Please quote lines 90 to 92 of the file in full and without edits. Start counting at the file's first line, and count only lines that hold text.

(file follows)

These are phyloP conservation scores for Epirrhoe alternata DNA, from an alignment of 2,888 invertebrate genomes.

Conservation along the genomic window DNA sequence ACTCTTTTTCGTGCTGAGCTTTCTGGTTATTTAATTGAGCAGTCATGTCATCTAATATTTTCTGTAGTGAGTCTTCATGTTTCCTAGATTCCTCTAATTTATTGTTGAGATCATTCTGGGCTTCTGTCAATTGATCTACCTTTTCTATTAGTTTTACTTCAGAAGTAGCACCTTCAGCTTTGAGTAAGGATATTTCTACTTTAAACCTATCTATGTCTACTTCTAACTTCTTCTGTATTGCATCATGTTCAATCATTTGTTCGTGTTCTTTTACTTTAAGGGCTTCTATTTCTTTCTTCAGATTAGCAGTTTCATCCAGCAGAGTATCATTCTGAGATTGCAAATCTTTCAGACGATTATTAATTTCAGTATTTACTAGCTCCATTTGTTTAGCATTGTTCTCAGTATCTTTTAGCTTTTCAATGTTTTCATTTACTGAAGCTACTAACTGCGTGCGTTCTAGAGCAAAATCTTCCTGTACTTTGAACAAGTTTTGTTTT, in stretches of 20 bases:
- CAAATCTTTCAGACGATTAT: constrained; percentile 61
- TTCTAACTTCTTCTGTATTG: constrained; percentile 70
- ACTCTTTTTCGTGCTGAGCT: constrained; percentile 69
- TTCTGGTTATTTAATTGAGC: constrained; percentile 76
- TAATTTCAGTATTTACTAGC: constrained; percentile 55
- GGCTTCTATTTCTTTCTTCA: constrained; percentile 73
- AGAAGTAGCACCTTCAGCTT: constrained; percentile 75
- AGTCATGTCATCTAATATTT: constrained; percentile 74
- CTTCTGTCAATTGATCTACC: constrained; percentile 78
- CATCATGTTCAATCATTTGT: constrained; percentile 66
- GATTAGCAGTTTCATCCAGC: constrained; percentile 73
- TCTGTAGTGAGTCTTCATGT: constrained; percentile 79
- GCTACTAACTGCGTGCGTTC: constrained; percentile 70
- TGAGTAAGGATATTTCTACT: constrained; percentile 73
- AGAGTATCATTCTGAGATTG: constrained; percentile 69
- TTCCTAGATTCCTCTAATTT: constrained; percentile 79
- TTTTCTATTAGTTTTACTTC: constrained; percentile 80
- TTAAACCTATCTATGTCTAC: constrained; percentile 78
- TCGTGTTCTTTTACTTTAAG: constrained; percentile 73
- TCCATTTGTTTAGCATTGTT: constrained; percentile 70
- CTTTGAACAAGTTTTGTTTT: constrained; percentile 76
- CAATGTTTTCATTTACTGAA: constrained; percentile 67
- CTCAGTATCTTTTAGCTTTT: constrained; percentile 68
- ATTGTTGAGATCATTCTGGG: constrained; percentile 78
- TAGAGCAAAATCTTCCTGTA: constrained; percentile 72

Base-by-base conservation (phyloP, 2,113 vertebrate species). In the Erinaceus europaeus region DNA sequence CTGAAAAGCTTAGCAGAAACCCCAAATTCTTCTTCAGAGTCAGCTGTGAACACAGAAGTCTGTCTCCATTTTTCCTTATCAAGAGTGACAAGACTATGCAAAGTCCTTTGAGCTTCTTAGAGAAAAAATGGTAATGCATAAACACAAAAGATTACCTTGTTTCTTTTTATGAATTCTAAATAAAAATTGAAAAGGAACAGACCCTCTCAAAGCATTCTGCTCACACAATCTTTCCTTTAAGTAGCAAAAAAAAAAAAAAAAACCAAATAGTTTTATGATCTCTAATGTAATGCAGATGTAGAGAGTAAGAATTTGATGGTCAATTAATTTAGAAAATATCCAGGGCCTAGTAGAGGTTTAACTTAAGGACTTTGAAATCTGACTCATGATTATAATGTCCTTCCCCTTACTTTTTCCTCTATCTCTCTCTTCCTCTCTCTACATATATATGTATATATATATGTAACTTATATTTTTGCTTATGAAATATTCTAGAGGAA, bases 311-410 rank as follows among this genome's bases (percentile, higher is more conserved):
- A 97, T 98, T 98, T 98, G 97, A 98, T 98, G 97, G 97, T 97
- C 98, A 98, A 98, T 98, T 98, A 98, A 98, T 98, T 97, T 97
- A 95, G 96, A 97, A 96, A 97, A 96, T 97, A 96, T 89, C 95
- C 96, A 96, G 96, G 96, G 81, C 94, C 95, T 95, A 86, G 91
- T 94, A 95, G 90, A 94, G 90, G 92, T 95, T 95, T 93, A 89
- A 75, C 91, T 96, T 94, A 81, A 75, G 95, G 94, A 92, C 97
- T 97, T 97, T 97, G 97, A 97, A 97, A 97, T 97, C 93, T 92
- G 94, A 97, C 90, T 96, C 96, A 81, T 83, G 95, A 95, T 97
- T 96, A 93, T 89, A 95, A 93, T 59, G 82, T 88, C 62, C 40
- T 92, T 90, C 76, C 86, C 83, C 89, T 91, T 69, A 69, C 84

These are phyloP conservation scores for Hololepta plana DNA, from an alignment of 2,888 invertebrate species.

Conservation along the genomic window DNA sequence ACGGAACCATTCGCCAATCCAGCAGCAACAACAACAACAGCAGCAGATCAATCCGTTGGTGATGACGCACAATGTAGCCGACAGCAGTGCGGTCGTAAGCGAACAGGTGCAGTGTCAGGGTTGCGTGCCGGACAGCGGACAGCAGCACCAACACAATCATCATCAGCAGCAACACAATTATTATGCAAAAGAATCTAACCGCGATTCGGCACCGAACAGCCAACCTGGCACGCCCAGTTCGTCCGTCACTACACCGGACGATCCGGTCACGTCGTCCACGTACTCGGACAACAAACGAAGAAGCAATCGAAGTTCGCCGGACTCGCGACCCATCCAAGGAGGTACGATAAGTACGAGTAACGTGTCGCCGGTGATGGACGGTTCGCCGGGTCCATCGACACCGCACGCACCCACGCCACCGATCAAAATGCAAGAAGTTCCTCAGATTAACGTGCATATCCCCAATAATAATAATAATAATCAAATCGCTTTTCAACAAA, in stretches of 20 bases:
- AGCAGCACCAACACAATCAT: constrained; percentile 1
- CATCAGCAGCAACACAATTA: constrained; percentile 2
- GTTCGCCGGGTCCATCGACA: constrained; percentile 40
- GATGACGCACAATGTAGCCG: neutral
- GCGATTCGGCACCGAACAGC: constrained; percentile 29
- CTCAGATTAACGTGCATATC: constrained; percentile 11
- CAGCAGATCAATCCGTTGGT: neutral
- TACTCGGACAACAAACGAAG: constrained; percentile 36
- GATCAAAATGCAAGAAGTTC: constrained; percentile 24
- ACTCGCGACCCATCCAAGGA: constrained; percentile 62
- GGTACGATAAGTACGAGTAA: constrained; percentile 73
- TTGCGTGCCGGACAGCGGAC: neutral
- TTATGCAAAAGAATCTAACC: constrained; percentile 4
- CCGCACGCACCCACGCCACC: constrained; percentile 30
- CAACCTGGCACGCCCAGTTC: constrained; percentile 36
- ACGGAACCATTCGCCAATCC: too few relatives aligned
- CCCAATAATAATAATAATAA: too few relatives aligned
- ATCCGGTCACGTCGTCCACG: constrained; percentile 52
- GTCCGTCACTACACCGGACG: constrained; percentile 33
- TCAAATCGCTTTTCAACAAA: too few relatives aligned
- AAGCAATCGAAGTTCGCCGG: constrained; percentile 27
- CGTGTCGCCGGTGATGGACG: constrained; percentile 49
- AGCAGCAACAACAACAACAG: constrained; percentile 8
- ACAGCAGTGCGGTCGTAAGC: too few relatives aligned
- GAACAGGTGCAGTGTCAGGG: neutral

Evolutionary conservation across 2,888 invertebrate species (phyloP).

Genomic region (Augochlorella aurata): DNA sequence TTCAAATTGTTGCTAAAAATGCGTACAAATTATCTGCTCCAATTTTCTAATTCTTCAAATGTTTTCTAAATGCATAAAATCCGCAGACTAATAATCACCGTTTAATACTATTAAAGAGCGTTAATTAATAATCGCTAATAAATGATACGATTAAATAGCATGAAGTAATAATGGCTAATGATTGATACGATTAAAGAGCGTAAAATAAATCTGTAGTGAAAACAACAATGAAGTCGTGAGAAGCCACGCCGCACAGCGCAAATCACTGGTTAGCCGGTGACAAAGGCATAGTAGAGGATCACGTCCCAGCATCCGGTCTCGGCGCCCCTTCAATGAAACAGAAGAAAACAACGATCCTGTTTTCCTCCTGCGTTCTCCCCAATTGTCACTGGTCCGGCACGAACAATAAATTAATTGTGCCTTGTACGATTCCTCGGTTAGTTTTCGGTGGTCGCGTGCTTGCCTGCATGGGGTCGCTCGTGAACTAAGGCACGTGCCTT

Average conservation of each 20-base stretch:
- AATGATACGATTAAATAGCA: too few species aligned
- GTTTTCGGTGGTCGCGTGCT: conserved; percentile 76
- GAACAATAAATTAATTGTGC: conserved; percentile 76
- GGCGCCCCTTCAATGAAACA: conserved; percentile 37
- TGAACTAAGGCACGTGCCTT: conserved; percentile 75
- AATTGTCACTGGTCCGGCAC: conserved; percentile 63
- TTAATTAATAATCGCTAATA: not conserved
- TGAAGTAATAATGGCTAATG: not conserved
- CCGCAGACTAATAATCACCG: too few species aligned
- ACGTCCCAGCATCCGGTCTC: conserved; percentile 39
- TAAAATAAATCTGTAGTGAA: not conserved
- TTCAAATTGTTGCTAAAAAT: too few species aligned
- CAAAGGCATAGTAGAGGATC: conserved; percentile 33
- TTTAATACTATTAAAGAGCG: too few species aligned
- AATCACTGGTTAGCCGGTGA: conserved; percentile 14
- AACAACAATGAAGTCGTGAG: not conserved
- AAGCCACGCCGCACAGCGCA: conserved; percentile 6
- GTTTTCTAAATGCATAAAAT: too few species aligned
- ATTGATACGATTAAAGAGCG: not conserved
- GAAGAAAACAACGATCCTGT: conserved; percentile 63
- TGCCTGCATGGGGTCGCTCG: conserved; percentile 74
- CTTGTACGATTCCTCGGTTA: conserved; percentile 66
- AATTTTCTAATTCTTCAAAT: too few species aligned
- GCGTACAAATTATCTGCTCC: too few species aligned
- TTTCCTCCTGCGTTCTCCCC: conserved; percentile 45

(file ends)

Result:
- CTTGTACGATTCCTCGGTTA: conserved; percentile 66
- AATTTTCTAATTCTTCAAAT: too few species aligned
- GCGTACAAATTATCTGCTCC: too few species aligned